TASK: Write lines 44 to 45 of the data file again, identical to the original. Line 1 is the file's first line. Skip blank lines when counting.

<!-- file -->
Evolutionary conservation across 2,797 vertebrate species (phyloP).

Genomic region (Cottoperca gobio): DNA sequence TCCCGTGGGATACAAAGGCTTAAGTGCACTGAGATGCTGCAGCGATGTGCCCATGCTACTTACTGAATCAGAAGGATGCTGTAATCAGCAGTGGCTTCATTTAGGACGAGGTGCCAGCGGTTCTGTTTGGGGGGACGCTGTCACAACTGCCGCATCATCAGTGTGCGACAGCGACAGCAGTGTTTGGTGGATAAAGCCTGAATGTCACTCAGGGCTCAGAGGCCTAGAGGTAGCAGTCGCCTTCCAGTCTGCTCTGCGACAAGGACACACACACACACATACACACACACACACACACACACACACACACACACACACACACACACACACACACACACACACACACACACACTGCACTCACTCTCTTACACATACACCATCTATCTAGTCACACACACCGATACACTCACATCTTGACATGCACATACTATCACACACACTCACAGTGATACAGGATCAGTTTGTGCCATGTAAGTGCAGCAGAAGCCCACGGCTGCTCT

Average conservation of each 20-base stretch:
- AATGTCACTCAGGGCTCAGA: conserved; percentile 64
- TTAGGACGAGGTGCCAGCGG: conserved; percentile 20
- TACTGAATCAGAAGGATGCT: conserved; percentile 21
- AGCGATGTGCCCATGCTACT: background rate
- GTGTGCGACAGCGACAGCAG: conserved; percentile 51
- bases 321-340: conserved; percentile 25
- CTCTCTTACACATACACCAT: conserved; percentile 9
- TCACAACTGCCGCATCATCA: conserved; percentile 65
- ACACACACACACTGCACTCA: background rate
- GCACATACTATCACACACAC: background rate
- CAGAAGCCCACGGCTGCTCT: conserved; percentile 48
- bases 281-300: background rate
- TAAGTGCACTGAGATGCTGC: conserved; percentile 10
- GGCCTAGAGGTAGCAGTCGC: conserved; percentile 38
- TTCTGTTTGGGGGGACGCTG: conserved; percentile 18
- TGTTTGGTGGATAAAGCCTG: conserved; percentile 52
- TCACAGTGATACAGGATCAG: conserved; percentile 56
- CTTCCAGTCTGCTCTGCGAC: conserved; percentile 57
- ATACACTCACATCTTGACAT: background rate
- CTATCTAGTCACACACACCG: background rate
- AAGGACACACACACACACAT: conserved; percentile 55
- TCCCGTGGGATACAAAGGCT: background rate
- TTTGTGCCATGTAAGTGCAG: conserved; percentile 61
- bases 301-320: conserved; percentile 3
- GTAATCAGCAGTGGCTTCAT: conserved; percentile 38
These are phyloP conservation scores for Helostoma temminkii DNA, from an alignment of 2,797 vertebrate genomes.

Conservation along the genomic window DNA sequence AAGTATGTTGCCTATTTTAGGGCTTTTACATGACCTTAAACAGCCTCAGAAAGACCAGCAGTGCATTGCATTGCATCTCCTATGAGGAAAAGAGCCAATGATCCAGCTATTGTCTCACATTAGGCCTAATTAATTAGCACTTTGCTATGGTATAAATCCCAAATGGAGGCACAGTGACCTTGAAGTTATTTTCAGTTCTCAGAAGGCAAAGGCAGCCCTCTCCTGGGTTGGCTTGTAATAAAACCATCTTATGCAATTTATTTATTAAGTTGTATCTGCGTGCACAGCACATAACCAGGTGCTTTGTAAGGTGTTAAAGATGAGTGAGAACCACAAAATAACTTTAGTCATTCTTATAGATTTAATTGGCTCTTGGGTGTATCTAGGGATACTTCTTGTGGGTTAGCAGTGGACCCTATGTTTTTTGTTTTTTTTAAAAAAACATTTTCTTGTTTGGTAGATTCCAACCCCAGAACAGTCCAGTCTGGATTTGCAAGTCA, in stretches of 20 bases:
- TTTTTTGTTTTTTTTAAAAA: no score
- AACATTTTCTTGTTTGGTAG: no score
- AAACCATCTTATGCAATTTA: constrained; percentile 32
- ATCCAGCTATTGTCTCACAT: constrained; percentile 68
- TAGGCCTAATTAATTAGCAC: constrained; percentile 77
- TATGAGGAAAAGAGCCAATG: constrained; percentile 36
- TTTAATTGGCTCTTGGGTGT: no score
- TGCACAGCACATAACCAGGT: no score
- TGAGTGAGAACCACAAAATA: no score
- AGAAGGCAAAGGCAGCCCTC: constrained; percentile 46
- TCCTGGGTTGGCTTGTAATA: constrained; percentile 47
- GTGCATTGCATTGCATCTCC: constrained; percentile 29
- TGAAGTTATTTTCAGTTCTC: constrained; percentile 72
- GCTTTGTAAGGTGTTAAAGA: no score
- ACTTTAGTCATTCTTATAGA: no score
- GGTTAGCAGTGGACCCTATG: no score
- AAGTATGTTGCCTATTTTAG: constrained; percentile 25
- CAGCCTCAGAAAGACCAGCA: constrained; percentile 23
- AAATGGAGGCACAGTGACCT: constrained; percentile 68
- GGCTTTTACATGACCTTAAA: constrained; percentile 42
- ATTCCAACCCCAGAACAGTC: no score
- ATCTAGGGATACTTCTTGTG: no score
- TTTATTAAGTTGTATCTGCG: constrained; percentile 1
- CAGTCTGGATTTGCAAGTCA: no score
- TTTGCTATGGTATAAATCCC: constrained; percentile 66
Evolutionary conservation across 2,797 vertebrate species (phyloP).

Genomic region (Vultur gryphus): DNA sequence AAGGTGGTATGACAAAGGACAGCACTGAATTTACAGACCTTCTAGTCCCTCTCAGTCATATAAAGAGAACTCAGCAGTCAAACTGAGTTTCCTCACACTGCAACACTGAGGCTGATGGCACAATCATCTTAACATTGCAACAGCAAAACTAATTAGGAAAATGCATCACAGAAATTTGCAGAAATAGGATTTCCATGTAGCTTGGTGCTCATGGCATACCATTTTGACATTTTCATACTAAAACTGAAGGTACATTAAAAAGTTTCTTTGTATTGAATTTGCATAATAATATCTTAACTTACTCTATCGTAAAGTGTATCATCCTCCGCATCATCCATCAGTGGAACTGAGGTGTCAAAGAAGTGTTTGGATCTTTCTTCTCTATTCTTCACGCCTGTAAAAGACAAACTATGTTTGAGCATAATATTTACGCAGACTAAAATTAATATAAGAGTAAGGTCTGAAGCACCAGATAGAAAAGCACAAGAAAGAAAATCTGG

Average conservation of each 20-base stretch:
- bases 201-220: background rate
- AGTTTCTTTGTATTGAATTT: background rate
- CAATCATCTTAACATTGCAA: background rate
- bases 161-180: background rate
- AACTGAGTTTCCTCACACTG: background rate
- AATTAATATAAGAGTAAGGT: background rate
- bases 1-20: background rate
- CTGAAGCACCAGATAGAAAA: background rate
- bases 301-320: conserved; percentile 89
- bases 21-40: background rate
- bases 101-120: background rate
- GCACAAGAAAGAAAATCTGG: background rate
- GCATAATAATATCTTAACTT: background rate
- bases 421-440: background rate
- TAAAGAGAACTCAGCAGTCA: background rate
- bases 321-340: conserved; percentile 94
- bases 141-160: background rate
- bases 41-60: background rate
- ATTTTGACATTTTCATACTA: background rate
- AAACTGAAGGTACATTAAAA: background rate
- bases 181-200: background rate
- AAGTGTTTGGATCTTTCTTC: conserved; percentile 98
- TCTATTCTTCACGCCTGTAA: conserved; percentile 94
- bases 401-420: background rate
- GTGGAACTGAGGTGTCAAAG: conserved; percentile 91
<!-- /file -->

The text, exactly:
- GCTTTGTAAGGTGTTAAAGA: no score
- ACTTTAGTCATTCTTATAGA: no score